The figure is simple. Health care plays, at best, a minor, and at worst, a relatively inconsequential role in reducing early death in America.
That means, where people live and how they function in their local environment, potentially matters more to their long-term survival than what doctor they go to, or what medicines they are prescribed.
That is a powerful statement about a complex phenomenon – what happens in our communities impacts health in profound and lasting ways. So if health is predominantly determined by community-level factors,* perhaps we should re-design the traditional medical model to place community at the center of health care.
This idea isn’t new, and is probably why Dr. Steven Schroeder aptly titled the article from which this graph was taken, We Can Do Better. One look at the data and it is obvious more can and should be done to address the social, economic, and political drivers of health in this country. But the question of who and how somehow remains.
For many physicians, taking on structural inequality may seem overwhelming or outside their job description. Common retorts I hear are, “This is a social workers job.” Or “This sounds good in theory, but how would it work in practice?” To the first point, the evolution I am alluding to is a systems-wide change in the practice of medicine, such that the way we conceptualize medical care draws upon the skills of an interdisciplinary team of practitioners charged with addressing social determinants of health. So while this vision certainly includes social workers (and public health departments, local government, social service agencies, etc) it also necessarily includes physicians.
To the second point, there is a long history of community-oriented primary care (COPC) theory and practice. It dates back to the 1940s, and the work of giants like Sydney Kark, who created a model of government-funded, community-based, preventative care delivery in South Africa; and Jack Geiger who directed 2 exemplary, community health centers in the Mississippi Delta and Boston, MA in the 1960s. Dr. Geiger’s integrated clinics were the first of their kind and used government funding to pay for community-level health issues, like hunger and housing. Today, there are over 1200 such clinics nationwide serving an estimated 20 million Americans, or 5% of the US population, annually. These clinics are the backbone of the national safety net and the front lines of the medical response to growing inequality.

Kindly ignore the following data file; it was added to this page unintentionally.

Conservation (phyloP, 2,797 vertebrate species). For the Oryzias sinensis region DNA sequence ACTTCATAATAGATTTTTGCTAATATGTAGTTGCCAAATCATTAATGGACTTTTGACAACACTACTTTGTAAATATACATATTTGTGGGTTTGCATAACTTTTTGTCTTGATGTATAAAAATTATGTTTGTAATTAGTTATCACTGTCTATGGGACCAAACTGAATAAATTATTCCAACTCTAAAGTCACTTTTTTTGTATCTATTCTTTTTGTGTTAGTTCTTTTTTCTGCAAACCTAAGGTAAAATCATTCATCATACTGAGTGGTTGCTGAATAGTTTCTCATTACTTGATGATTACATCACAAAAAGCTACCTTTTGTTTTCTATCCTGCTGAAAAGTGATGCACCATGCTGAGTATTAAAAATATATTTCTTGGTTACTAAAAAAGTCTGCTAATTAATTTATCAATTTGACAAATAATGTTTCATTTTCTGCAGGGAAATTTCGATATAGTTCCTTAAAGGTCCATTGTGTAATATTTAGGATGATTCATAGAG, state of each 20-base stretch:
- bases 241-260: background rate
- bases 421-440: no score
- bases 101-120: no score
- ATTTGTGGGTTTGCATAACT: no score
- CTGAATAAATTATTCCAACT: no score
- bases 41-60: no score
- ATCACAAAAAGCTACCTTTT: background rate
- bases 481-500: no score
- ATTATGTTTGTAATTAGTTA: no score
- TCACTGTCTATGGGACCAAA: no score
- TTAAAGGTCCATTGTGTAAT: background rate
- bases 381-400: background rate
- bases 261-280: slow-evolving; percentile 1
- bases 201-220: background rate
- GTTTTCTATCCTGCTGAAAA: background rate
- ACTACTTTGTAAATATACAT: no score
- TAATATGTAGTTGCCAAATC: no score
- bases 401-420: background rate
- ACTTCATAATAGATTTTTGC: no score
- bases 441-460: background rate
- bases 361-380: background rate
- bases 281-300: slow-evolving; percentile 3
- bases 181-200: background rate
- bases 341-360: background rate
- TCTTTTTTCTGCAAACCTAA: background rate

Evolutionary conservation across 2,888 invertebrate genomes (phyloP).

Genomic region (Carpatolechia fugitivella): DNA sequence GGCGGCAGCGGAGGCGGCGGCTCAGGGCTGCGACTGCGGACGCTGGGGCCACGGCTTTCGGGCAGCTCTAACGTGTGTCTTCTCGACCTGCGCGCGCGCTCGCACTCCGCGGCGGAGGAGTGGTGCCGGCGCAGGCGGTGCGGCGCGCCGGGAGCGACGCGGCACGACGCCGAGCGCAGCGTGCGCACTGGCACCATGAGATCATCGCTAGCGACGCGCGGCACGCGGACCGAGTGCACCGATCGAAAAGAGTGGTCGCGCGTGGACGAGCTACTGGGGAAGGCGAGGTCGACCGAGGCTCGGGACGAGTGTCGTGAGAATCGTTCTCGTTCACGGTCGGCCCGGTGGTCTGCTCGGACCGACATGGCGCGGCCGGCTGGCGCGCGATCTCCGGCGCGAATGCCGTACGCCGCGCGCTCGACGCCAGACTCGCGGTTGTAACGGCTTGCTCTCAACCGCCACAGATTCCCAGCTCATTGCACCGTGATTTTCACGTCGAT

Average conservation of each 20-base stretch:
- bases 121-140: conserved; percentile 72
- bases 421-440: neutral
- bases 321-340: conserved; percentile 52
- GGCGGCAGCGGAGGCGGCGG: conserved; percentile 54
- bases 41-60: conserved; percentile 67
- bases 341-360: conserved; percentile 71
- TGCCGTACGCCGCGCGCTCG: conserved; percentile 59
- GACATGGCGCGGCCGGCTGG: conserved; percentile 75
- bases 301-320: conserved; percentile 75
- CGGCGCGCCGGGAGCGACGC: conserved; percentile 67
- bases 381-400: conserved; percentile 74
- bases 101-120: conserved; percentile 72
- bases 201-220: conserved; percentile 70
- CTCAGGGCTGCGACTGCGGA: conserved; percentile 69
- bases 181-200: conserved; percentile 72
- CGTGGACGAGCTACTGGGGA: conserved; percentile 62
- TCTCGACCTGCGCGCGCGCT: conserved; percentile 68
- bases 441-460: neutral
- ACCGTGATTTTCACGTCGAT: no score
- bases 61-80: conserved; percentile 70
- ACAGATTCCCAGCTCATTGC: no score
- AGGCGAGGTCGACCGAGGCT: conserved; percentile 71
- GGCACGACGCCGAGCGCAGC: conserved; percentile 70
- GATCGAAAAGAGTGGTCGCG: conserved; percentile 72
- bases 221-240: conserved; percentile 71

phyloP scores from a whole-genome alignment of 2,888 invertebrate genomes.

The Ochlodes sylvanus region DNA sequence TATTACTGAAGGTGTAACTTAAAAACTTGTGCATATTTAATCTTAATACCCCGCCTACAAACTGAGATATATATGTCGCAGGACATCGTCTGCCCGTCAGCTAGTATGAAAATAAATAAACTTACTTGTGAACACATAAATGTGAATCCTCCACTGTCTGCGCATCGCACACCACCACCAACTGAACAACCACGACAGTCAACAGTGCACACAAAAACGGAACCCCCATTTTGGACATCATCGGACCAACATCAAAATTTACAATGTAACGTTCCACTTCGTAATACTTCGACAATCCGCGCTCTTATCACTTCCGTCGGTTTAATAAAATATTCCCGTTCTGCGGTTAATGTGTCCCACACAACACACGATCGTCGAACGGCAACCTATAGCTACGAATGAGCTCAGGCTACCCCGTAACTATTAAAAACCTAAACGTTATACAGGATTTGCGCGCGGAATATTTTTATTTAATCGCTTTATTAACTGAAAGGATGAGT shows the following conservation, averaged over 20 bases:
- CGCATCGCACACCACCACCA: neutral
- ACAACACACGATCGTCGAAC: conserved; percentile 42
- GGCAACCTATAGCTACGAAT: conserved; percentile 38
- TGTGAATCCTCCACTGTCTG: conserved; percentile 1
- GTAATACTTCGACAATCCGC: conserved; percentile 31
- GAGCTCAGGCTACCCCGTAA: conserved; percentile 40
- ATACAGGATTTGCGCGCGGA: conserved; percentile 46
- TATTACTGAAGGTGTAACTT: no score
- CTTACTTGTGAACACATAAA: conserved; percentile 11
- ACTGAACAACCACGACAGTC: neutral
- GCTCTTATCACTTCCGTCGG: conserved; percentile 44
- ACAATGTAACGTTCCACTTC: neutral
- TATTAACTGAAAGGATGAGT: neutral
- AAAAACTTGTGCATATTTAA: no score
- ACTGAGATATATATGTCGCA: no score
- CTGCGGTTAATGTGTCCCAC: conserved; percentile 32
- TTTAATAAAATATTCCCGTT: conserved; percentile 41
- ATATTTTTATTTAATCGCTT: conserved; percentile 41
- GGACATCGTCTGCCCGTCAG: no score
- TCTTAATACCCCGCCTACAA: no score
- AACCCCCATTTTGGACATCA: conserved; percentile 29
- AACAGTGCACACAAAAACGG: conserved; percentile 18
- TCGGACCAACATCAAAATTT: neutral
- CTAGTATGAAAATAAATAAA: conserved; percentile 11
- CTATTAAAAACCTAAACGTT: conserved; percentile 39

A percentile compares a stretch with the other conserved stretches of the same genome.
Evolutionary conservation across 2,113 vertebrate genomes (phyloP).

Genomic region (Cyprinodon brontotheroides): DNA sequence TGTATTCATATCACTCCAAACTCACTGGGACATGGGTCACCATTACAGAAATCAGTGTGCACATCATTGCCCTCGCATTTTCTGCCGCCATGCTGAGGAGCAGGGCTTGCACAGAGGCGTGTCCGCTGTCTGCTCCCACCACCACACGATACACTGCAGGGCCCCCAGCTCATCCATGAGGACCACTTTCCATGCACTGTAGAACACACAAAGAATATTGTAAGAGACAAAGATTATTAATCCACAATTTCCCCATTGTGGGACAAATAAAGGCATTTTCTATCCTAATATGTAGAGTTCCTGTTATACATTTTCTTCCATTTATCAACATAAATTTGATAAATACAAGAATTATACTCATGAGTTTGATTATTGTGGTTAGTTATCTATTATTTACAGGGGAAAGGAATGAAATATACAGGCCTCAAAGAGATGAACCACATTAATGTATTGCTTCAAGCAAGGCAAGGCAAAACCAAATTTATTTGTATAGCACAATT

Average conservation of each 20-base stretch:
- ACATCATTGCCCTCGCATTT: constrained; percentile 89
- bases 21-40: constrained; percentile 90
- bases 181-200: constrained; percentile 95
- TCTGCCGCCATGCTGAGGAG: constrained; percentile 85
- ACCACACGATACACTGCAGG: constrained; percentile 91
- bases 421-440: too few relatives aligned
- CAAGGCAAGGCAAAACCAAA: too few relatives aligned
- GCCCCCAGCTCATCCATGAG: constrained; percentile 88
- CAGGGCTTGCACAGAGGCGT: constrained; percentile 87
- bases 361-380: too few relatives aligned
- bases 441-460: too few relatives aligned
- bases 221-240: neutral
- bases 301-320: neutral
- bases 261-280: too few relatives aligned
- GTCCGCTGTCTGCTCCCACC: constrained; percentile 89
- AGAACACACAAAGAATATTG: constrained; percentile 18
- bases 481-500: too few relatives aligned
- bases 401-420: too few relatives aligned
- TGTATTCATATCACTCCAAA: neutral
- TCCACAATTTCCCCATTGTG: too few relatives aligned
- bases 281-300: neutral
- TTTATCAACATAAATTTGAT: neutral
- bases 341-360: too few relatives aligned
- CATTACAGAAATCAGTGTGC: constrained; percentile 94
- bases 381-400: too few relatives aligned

But as the issues of poverty begin to knock on all of our clinic doors, we can no longer afford to ascribe to the notion that this is the niche work of a minority of physicians.
So where do we begin?
The ballot box.
Data suggests physicians have a relatively low rate of civic participation as compared with professional peers like lawyers and the general population. As local policy informs local resources, the ballot box is the space where physicians find voice to address the pressing needs of our communities, needs that have an undeniable impact on this nation’s health.
The future of medicine requires physicians confront the impacts of concentrated poverty, a tiered education system with gaps big enough for entire communities to fall through, immigration and population displacement, and racial and gender discrimination, among other indicators of health. Still, the traditional physician role and our current training paradigms largely ignore these modern threats to health and wellness. So in the absence of a clear system-wide charge, vote in a way that makes a difference.
If community health centers are the backbone of the social safety net, voting is the backbone of physician advocacy.
Civic participation is the new frontier for physicians to combat the effects of poverty and inequality on health in enduring ways. It is how we can reach beyond the limits of our clinical role to engage the issues that matter to our patients and our communities.
Visit Vote411.org to find a polling place near you, trouble shoot election-day problems, and find a state-specific voter guides.
Definitions used in this piece:
* Community-level factors are things like where you live, how safe your neighborhood is, if you have a park within walking distance of your house, or if the property values in your neighborhood are high enough that your local public school is well-funded and thus if you are of school-age, you are more likely to go to college as a result of living in that neighborhood. These community-level factors are intimately related to the choices people make or their “behavioral patterns” (as referred to in the pie chart above). For example, if your neighborhood is relatively safe and there is a park within walking distance of your house, you may be more likely raise your child in a lifestyle that promotes and values physical activity, a known method to prevent obesity. Conversely, if you live in a neighborhood that does not have a grocery store that sells affordable fresh produce, you may be more likely to eat processed food, and more likely to battle obesity and related health conditions.
For more on how community level factors or structural inequality affects health, check out my piece on structural inequality here. If you are an educator thinking about teaching these topics, check out my piece on teaching structural inequality here. This piece also includes the syllabus and reference guide I use when teaching on this topic.